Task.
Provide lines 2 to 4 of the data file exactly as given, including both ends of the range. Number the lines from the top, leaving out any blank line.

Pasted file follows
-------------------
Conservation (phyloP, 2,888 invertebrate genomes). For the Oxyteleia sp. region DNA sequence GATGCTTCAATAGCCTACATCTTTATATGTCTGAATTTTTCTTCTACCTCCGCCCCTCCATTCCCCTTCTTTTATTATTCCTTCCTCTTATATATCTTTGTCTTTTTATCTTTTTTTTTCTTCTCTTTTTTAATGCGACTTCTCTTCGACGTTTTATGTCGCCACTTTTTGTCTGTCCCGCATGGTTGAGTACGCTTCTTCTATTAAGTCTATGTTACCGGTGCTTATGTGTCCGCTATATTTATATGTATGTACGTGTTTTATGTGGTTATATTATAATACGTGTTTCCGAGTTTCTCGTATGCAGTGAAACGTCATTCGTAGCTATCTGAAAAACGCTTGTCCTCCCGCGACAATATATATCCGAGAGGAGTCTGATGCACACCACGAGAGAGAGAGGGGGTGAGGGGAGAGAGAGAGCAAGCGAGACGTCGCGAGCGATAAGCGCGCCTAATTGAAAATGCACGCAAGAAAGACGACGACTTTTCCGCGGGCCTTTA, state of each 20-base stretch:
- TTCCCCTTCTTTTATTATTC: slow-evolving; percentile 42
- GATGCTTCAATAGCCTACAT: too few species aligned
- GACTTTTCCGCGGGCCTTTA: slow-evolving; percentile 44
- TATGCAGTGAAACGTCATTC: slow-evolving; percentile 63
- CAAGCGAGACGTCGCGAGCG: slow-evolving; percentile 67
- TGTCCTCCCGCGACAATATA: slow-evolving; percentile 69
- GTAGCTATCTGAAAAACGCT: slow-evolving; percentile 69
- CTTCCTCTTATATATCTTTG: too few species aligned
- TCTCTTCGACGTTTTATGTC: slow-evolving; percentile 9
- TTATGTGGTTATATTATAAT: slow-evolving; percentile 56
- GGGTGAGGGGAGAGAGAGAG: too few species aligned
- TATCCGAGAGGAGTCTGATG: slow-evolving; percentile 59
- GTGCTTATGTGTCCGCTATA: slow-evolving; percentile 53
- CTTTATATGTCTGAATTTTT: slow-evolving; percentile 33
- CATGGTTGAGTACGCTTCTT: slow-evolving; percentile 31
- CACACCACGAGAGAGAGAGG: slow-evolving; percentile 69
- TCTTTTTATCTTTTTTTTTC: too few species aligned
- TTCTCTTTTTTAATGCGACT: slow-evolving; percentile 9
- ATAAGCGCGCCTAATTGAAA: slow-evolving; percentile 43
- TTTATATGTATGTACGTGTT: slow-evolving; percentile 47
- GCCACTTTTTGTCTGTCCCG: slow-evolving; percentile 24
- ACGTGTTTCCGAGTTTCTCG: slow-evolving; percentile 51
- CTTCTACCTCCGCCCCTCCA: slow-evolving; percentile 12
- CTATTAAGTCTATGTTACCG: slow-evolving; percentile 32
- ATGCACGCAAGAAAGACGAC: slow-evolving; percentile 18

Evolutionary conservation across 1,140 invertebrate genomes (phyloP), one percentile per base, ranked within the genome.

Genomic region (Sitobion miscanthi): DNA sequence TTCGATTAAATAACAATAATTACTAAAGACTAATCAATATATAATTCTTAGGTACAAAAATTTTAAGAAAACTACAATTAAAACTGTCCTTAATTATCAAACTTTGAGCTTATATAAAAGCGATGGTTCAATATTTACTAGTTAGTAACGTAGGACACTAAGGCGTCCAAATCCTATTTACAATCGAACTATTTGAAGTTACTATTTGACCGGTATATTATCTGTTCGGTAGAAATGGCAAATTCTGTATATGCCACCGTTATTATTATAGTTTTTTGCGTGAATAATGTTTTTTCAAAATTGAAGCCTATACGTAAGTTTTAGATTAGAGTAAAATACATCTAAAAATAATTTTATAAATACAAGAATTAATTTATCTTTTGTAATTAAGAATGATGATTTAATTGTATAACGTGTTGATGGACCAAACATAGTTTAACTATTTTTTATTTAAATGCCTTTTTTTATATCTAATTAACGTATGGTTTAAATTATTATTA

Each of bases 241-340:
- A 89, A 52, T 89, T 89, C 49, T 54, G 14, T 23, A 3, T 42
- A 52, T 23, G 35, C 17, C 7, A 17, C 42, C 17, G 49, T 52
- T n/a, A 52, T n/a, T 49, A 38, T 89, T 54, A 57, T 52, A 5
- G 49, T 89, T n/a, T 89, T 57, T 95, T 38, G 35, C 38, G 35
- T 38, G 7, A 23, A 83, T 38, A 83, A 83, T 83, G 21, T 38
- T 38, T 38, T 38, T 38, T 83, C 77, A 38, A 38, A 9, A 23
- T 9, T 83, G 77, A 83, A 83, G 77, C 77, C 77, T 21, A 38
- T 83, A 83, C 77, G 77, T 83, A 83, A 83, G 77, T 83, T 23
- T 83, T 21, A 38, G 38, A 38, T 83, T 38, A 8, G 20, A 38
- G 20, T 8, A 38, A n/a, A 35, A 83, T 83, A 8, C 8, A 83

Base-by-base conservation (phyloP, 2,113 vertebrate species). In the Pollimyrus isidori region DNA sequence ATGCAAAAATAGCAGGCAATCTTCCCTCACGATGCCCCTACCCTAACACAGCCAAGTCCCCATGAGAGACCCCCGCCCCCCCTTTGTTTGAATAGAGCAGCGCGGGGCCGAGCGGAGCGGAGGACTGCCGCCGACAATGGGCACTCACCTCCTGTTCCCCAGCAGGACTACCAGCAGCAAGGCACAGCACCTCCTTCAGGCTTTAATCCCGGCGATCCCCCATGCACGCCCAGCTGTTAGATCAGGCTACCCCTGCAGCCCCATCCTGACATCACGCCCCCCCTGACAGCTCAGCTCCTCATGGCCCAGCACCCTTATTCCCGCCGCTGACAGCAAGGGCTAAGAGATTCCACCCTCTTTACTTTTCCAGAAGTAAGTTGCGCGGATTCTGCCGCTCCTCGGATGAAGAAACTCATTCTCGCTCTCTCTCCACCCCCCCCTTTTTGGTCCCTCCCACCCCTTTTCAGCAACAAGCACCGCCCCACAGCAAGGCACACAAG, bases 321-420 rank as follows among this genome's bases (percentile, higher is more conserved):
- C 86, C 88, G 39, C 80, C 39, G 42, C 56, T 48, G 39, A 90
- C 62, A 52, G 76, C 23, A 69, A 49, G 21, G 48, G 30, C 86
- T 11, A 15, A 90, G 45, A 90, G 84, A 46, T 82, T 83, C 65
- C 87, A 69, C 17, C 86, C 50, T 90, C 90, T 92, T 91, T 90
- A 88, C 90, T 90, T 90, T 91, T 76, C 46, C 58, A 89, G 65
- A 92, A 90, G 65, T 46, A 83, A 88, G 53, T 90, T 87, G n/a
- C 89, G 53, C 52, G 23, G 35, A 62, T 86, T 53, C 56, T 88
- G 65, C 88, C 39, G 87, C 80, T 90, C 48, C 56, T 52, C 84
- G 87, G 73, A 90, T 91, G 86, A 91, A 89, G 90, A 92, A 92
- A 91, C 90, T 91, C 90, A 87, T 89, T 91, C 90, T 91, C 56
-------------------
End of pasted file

- TTCCCCTTCTTTTATTATTC: slow-evolving; percentile 42
- GATGCTTCAATAGCCTACAT: too few species aligned
- GACTTTTCCGCGGGCCTTTA: slow-evolving; percentile 44